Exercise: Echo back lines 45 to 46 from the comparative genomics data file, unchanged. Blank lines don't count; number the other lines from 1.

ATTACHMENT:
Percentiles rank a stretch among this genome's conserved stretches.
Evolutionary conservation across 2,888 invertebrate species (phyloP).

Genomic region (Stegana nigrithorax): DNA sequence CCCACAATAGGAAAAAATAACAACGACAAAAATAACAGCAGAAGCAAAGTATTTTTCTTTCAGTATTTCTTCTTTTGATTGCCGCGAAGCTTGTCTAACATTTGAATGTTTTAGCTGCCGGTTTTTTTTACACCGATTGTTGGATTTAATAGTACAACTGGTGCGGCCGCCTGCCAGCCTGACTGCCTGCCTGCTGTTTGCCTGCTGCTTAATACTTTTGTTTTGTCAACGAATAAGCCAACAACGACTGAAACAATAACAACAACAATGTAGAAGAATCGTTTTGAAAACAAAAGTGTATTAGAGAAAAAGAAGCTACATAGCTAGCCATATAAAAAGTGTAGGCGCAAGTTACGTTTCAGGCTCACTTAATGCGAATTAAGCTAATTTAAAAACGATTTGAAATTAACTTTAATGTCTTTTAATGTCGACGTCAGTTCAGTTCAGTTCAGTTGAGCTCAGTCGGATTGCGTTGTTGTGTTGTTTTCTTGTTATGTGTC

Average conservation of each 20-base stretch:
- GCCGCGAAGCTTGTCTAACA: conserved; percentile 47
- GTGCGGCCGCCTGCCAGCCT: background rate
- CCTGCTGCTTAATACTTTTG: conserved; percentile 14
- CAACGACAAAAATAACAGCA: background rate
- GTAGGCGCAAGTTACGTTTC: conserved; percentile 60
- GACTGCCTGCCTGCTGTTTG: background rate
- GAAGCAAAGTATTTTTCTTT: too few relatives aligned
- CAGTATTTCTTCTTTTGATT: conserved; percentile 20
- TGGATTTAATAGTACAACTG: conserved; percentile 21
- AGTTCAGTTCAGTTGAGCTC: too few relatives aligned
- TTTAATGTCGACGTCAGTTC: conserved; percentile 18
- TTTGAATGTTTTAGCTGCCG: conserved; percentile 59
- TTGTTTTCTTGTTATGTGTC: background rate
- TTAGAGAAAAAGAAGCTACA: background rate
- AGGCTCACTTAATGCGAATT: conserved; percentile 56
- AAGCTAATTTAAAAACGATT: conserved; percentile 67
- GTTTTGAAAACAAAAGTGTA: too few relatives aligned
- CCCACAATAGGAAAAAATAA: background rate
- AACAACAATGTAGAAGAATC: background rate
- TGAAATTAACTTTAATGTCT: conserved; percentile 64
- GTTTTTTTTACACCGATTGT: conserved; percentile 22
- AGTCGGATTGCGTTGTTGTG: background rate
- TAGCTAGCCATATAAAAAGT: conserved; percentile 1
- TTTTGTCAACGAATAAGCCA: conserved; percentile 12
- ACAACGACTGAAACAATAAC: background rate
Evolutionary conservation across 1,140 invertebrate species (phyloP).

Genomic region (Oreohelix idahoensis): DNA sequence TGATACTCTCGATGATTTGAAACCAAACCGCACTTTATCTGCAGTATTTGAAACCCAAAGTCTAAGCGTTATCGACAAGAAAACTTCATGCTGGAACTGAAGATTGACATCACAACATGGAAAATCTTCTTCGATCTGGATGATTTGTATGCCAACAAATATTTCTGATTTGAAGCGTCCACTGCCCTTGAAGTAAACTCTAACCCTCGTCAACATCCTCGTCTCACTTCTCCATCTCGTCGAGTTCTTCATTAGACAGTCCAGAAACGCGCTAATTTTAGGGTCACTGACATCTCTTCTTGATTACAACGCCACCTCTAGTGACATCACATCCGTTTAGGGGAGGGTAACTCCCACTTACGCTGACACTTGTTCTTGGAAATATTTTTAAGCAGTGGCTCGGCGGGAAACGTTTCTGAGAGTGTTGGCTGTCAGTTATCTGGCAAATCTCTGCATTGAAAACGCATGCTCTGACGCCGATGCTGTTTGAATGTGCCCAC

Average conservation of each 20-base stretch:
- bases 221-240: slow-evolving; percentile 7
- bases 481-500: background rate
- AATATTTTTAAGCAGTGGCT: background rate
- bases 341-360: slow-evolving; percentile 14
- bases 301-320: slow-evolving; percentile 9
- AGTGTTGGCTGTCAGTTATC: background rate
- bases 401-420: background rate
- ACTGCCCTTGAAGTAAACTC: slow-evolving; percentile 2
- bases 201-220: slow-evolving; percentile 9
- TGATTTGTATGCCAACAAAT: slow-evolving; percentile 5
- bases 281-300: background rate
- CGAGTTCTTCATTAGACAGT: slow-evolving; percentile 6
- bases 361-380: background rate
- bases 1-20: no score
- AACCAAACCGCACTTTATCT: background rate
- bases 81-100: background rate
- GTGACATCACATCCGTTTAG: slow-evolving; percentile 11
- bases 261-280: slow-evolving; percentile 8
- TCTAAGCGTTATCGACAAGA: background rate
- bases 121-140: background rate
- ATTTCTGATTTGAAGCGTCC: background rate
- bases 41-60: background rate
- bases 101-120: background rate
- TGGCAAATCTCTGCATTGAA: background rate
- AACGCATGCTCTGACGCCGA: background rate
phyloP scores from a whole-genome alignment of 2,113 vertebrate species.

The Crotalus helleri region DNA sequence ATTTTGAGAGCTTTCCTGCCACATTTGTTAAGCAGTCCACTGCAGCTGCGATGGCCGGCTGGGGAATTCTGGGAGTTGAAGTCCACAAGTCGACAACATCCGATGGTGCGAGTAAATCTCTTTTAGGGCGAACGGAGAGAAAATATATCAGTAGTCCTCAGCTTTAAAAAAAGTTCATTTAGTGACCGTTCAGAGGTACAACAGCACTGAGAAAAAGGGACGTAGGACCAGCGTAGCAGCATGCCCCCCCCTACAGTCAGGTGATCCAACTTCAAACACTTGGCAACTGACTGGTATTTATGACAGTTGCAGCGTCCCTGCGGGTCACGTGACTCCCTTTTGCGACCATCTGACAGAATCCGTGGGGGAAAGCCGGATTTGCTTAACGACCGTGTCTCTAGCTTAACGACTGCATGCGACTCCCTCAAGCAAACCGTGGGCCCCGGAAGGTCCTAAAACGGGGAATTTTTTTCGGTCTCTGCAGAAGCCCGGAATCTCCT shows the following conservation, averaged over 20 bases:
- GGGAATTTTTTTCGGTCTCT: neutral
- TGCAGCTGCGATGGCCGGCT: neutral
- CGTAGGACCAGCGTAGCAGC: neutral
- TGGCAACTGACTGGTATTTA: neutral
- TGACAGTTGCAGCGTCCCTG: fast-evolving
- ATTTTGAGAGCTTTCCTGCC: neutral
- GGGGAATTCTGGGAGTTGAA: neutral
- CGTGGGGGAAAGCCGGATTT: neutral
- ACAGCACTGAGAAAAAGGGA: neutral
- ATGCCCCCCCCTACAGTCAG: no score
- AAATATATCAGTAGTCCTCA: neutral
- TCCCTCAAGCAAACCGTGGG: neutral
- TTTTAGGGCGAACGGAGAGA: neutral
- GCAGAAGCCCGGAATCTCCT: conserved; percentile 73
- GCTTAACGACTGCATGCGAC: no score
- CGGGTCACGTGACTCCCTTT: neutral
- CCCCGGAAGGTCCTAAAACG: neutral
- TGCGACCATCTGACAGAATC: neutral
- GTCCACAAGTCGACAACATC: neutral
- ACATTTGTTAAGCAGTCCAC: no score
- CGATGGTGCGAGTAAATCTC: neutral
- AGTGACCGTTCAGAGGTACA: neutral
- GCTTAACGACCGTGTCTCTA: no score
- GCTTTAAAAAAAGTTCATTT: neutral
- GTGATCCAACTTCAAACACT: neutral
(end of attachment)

- bases 361-380: background rate
- bases 1-20: no score